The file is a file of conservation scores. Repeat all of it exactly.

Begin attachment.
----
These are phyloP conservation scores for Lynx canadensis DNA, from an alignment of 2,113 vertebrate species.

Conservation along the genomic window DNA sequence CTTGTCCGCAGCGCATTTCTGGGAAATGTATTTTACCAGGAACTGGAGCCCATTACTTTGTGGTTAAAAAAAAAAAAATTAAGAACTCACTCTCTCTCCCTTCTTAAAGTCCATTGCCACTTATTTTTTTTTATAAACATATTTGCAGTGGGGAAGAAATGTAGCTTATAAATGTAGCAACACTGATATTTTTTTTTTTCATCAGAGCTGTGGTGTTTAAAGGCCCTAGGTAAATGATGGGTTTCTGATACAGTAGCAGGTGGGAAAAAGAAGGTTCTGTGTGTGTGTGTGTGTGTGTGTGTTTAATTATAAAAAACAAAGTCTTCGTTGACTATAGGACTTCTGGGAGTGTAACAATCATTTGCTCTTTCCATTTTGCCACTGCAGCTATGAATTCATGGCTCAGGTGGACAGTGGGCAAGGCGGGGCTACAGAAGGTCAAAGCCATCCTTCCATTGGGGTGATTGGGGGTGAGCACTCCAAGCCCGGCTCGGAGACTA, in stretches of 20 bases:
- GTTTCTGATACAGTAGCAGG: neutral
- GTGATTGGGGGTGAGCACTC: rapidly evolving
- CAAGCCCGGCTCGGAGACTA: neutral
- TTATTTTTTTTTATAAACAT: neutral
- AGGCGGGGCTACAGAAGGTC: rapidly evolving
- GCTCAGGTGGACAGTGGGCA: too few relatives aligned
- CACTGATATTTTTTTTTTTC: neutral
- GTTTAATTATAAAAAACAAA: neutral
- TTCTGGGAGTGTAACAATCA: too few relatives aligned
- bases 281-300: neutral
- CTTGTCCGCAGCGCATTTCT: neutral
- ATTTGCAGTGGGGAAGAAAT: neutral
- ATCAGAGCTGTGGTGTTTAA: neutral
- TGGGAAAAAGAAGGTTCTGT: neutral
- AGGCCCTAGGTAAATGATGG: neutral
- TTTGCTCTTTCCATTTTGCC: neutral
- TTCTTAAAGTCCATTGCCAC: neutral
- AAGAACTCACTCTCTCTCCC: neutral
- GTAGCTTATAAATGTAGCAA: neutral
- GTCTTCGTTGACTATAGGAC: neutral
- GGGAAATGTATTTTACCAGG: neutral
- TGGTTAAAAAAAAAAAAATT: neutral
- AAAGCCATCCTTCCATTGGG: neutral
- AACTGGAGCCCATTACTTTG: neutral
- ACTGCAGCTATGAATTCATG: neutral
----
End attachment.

These are phyloP conservation scores for Lynx canadensis DNA, from an alignment of 2,113 vertebrate species.

Conservation along the genomic window DNA sequence CTTGTCCGCAGCGCATTTCTGGGAAATGTATTTTACCAGGAACTGGAGCCCATTACTTTGTGGTTAAAAAAAAAAAAATTAAGAACTCACTCTCTCTCCCTTCTTAAAGTCCATTGCCACTTATTTTTTTTTATAAACATATTTGCAGTGGGGAAGAAATGTAGCTTATAAATGTAGCAACACTGATATTTTTTTTTTTCATCAGAGCTGTGGTGTTTAAAGGCCCTAGGTAAATGATGGGTTTCTGATACAGTAGCAGGTGGGAAAAAGAAGGTTCTGTGTGTGTGTGTGTGTGTGTGTGTTTAATTATAAAAAACAAAGTCTTCGTTGACTATAGGACTTCTGGGAGTGTAACAATCATTTGCTCTTTCCATTTTGCCACTGCAGCTATGAATTCATGGCTCAGGTGGACAGTGGGCAAGGCGGGGCTACAGAAGGTCAAAGCCATCCTTCCATTGGGGTGATTGGGGGTGAGCACTCCAAGCCCGGCTCGGAGACTA, in stretches of 20 bases:
- GTTTCTGATACAGTAGCAGG: neutral
- GTGATTGGGGGTGAGCACTC: rapidly evolving
- CAAGCCCGGCTCGGAGACTA: neutral
- TTATTTTTTTTTATAAACAT: neutral
- AGGCGGGGCTACAGAAGGTC: rapidly evolving
- GCTCAGGTGGACAGTGGGCA: too few relatives aligned
- CACTGATATTTTTTTTTTTC: neutral
- GTTTAATTATAAAAAACAAA: neutral
- TTCTGGGAGTGTAACAATCA: too few relatives aligned
- bases 281-300: neutral
- CTTGTCCGCAGCGCATTTCT: neutral
- ATTTGCAGTGGGGAAGAAAT: neutral
- ATCAGAGCTGTGGTGTTTAA: neutral
- TGGGAAAAAGAAGGTTCTGT: neutral
- AGGCCCTAGGTAAATGATGG: neutral
- TTTGCTCTTTCCATTTTGCC: neutral
- TTCTTAAAGTCCATTGCCAC: neutral
- AAGAACTCACTCTCTCTCCC: neutral
- GTAGCTTATAAATGTAGCAA: neutral
- GTCTTCGTTGACTATAGGAC: neutral
- GGGAAATGTATTTTACCAGG: neutral
- TGGTTAAAAAAAAAAAAATT: neutral
- AAAGCCATCCTTCCATTGGG: neutral
- AACTGGAGCCCATTACTTTG: neutral
- ACTGCAGCTATGAATTCATG: neutral